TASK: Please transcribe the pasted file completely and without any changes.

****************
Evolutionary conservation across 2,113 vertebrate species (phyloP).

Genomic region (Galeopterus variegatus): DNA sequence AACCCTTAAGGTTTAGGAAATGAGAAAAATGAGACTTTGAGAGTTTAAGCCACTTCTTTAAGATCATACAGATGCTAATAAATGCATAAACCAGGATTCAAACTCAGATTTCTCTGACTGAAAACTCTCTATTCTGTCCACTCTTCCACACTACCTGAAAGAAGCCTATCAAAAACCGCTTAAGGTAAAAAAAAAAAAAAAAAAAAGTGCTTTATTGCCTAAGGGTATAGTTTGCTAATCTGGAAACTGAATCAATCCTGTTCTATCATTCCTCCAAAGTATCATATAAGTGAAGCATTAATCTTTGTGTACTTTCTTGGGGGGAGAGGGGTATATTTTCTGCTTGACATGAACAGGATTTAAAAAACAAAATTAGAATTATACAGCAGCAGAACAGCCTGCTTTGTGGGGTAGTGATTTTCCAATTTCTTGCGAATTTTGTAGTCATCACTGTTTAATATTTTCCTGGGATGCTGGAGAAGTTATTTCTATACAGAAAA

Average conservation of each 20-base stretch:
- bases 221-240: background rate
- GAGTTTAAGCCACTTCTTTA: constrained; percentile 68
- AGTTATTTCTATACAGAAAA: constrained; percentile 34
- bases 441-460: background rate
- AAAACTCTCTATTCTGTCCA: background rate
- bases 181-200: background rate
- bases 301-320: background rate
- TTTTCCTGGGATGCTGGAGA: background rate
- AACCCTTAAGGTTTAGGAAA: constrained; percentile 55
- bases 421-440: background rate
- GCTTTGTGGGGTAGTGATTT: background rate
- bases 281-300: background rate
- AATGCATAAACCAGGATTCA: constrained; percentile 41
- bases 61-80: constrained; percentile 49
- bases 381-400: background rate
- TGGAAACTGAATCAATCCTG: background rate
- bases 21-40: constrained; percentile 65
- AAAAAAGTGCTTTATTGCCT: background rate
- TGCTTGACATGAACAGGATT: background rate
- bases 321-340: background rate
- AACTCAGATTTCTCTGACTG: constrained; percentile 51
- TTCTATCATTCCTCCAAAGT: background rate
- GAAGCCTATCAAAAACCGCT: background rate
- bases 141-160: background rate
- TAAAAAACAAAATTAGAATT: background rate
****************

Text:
Evolutionary conservation across 2,113 vertebrate species (phyloP).

Genomic region (Galeopterus variegatus): DNA sequence AACCCTTAAGGTTTAGGAAATGAGAAAAATGAGACTTTGAGAGTTTAAGCCACTTCTTTAAGATCATACAGATGCTAATAAATGCATAAACCAGGATTCAAACTCAGATTTCTCTGACTGAAAACTCTCTATTCTGTCCACTCTTCCACACTACCTGAAAGAAGCCTATCAAAAACCGCTTAAGGTAAAAAAAAAAAAAAAAAAAAGTGCTTTATTGCCTAAGGGTATAGTTTGCTAATCTGGAAACTGAATCAATCCTGTTCTATCATTCCTCCAAAGTATCATATAAGTGAAGCATTAATCTTTGTGTACTTTCTTGGGGGGAGAGGGGTATATTTTCTGCTTGACATGAACAGGATTTAAAAAACAAAATTAGAATTATACAGCAGCAGAACAGCCTGCTTTGTGGGGTAGTGATTTTCCAATTTCTTGCGAATTTTGTAGTCATCACTGTTTAATATTTTCCTGGGATGCTGGAGAAGTTATTTCTATACAGAAAA

Average conservation of each 20-base stretch:
- bases 221-240: background rate
- GAGTTTAAGCCACTTCTTTA: constrained; percentile 68
- AGTTATTTCTATACAGAAAA: constrained; percentile 34
- bases 441-460: background rate
- AAAACTCTCTATTCTGTCCA: background rate
- bases 181-200: background rate
- bases 301-320: background rate
- TTTTCCTGGGATGCTGGAGA: background rate
- AACCCTTAAGGTTTAGGAAA: constrained; percentile 55
- bases 421-440: background rate
- GCTTTGTGGGGTAGTGATTT: background rate
- bases 281-300: background rate
- AATGCATAAACCAGGATTCA: constrained; percentile 41
- bases 61-80: constrained; percentile 49
- bases 381-400: background rate
- TGGAAACTGAATCAATCCTG: background rate
- bases 21-40: constrained; percentile 65
- AAAAAAGTGCTTTATTGCCT: background rate
- TGCTTGACATGAACAGGATT: background rate
- bases 321-340: background rate
- AACTCAGATTTCTCTGACTG: constrained; percentile 51
- TTCTATCATTCCTCCAAAGT: background rate
- GAAGCCTATCAAAAACCGCT: background rate
- bases 141-160: background rate
- TAAAAAACAAAATTAGAATT: background rate